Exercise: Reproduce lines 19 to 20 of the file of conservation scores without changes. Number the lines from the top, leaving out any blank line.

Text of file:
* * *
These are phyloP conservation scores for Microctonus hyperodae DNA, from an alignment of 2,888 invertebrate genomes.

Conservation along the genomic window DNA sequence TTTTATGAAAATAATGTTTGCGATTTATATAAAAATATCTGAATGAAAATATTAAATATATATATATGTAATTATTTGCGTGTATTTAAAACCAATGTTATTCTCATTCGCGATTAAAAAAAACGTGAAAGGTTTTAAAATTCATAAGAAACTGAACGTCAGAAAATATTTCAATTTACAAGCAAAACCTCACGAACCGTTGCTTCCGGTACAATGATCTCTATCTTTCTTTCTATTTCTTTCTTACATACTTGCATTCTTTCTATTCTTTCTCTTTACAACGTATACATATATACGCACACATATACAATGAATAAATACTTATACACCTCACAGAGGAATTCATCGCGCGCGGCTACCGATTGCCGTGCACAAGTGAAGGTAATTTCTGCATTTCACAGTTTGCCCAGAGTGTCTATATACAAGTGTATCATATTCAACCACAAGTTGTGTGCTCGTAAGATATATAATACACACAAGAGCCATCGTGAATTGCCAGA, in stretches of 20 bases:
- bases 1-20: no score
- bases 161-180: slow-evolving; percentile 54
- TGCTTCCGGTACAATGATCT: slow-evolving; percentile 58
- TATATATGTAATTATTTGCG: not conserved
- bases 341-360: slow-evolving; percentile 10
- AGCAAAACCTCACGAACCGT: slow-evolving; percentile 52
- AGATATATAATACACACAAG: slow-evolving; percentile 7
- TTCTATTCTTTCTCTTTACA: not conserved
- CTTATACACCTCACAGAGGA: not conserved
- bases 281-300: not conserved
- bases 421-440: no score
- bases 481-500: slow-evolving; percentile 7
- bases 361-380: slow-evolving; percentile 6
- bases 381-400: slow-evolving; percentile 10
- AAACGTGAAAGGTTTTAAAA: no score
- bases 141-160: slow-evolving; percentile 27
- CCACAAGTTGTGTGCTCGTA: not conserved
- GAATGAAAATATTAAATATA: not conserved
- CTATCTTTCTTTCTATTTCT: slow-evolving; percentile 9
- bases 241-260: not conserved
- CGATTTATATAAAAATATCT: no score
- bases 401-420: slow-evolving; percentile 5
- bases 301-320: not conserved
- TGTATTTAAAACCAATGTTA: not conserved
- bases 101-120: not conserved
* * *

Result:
- CCACAAGTTGTGTGCTCGTA: not conserved
- GAATGAAAATATTAAATATA: not conserved